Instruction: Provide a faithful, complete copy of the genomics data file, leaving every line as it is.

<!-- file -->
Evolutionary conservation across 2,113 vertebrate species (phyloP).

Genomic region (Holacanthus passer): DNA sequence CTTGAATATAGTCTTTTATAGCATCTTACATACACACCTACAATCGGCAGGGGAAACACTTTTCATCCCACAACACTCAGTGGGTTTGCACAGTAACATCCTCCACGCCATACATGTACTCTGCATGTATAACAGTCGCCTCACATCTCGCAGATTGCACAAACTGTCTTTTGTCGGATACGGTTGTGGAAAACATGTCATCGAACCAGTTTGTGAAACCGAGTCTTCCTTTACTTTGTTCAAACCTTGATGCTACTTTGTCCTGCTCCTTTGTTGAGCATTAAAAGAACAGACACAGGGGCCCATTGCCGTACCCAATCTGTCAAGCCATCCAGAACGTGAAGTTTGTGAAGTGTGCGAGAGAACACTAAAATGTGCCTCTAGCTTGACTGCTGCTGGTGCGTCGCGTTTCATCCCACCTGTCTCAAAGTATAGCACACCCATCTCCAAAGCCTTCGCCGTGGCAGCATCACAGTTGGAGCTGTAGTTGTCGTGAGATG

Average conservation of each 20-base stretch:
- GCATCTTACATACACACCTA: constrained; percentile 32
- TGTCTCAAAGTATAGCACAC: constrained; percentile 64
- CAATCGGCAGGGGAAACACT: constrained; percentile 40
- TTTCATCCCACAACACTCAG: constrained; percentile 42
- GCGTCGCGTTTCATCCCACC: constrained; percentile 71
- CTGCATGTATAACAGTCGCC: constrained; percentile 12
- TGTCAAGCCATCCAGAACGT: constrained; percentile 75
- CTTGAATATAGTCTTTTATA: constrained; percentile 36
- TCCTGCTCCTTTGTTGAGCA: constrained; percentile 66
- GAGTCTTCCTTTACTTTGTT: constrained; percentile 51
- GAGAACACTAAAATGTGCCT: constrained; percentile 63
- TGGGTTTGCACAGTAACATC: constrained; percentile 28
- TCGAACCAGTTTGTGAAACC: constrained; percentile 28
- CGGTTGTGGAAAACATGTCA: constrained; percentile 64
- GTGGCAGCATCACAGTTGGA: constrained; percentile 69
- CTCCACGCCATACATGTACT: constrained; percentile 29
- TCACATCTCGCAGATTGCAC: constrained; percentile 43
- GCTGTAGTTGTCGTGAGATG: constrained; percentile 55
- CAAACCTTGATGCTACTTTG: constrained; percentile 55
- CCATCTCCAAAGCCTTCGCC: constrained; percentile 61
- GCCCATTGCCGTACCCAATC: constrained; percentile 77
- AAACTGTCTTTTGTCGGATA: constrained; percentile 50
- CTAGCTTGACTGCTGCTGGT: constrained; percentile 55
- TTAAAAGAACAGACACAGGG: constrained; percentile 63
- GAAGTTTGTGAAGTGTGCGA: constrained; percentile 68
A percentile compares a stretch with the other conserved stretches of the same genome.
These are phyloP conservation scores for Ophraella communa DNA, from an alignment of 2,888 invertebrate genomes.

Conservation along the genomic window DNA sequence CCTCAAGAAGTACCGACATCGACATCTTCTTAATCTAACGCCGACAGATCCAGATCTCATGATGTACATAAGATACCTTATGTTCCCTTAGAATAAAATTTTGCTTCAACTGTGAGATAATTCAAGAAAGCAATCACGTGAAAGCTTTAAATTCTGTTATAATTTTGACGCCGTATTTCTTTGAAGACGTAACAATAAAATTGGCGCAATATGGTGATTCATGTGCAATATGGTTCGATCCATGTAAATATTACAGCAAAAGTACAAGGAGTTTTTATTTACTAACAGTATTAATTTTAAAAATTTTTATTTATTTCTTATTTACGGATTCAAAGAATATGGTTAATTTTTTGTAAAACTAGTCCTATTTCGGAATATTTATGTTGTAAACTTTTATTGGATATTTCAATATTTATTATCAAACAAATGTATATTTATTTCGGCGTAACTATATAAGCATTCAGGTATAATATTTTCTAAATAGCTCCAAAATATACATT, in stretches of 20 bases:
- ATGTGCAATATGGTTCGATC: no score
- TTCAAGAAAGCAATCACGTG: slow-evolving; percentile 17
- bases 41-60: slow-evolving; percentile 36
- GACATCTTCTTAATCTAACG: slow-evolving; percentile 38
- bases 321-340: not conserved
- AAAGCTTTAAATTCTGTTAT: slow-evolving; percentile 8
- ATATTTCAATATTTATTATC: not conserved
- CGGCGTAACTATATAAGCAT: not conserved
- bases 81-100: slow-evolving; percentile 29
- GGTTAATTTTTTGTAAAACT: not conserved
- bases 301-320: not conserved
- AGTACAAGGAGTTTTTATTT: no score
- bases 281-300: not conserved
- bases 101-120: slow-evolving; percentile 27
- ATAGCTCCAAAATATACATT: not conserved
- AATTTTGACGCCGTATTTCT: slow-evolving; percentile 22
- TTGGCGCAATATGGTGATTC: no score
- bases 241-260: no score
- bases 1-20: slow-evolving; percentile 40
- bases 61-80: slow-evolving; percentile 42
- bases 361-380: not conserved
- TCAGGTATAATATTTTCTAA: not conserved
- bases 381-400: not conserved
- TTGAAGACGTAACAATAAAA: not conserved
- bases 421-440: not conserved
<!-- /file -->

Evolutionary conservation across 2,113 vertebrate species (phyloP).

Genomic region (Holacanthus passer): DNA sequence CTTGAATATAGTCTTTTATAGCATCTTACATACACACCTACAATCGGCAGGGGAAACACTTTTCATCCCACAACACTCAGTGGGTTTGCACAGTAACATCCTCCACGCCATACATGTACTCTGCATGTATAACAGTCGCCTCACATCTCGCAGATTGCACAAACTGTCTTTTGTCGGATACGGTTGTGGAAAACATGTCATCGAACCAGTTTGTGAAACCGAGTCTTCCTTTACTTTGTTCAAACCTTGATGCTACTTTGTCCTGCTCCTTTGTTGAGCATTAAAAGAACAGACACAGGGGCCCATTGCCGTACCCAATCTGTCAAGCCATCCAGAACGTGAAGTTTGTGAAGTGTGCGAGAGAACACTAAAATGTGCCTCTAGCTTGACTGCTGCTGGTGCGTCGCGTTTCATCCCACCTGTCTCAAAGTATAGCACACCCATCTCCAAAGCCTTCGCCGTGGCAGCATCACAGTTGGAGCTGTAGTTGTCGTGAGATG

Average conservation of each 20-base stretch:
- GCATCTTACATACACACCTA: constrained; percentile 32
- TGTCTCAAAGTATAGCACAC: constrained; percentile 64
- CAATCGGCAGGGGAAACACT: constrained; percentile 40
- TTTCATCCCACAACACTCAG: constrained; percentile 42
- GCGTCGCGTTTCATCCCACC: constrained; percentile 71
- CTGCATGTATAACAGTCGCC: constrained; percentile 12
- TGTCAAGCCATCCAGAACGT: constrained; percentile 75
- CTTGAATATAGTCTTTTATA: constrained; percentile 36
- TCCTGCTCCTTTGTTGAGCA: constrained; percentile 66
- GAGTCTTCCTTTACTTTGTT: constrained; percentile 51
- GAGAACACTAAAATGTGCCT: constrained; percentile 63
- TGGGTTTGCACAGTAACATC: constrained; percentile 28
- TCGAACCAGTTTGTGAAACC: constrained; percentile 28
- CGGTTGTGGAAAACATGTCA: constrained; percentile 64
- GTGGCAGCATCACAGTTGGA: constrained; percentile 69
- CTCCACGCCATACATGTACT: constrained; percentile 29
- TCACATCTCGCAGATTGCAC: constrained; percentile 43
- GCTGTAGTTGTCGTGAGATG: constrained; percentile 55
- CAAACCTTGATGCTACTTTG: constrained; percentile 55
- CCATCTCCAAAGCCTTCGCC: constrained; percentile 61
- GCCCATTGCCGTACCCAATC: constrained; percentile 77
- AAACTGTCTTTTGTCGGATA: constrained; percentile 50
- CTAGCTTGACTGCTGCTGGT: constrained; percentile 55
- TTAAAAGAACAGACACAGGG: constrained; percentile 63
- GAAGTTTGTGAAGTGTGCGA: constrained; percentile 68
A percentile compares a stretch with the other conserved stretches of the same genome.
These are phyloP conservation scores for Ophraella communa DNA, from an alignment of 2,888 invertebrate genomes.

Conservation along the genomic window DNA sequence CCTCAAGAAGTACCGACATCGACATCTTCTTAATCTAACGCCGACAGATCCAGATCTCATGATGTACATAAGATACCTTATGTTCCCTTAGAATAAAATTTTGCTTCAACTGTGAGATAATTCAAGAAAGCAATCACGTGAAAGCTTTAAATTCTGTTATAATTTTGACGCCGTATTTCTTTGAAGACGTAACAATAAAATTGGCGCAATATGGTGATTCATGTGCAATATGGTTCGATCCATGTAAATATTACAGCAAAAGTACAAGGAGTTTTTATTTACTAACAGTATTAATTTTAAAAATTTTTATTTATTTCTTATTTACGGATTCAAAGAATATGGTTAATTTTTTGTAAAACTAGTCCTATTTCGGAATATTTATGTTGTAAACTTTTATTGGATATTTCAATATTTATTATCAAACAAATGTATATTTATTTCGGCGTAACTATATAAGCATTCAGGTATAATATTTTCTAAATAGCTCCAAAATATACATT, in stretches of 20 bases:
- ATGTGCAATATGGTTCGATC: no score
- TTCAAGAAAGCAATCACGTG: slow-evolving; percentile 17
- bases 41-60: slow-evolving; percentile 36
- GACATCTTCTTAATCTAACG: slow-evolving; percentile 38
- bases 321-340: not conserved
- AAAGCTTTAAATTCTGTTAT: slow-evolving; percentile 8
- ATATTTCAATATTTATTATC: not conserved
- CGGCGTAACTATATAAGCAT: not conserved
- bases 81-100: slow-evolving; percentile 29
- GGTTAATTTTTTGTAAAACT: not conserved
- bases 301-320: not conserved
- AGTACAAGGAGTTTTTATTT: no score
- bases 281-300: not conserved
- bases 101-120: slow-evolving; percentile 27
- ATAGCTCCAAAATATACATT: not conserved
- AATTTTGACGCCGTATTTCT: slow-evolving; percentile 22
- TTGGCGCAATATGGTGATTC: no score
- bases 241-260: no score
- bases 1-20: slow-evolving; percentile 40
- bases 61-80: slow-evolving; percentile 42
- bases 361-380: not conserved
- TCAGGTATAATATTTTCTAA: not conserved
- bases 381-400: not conserved
- TTGAAGACGTAACAATAAAA: not conserved
- bases 421-440: not conserved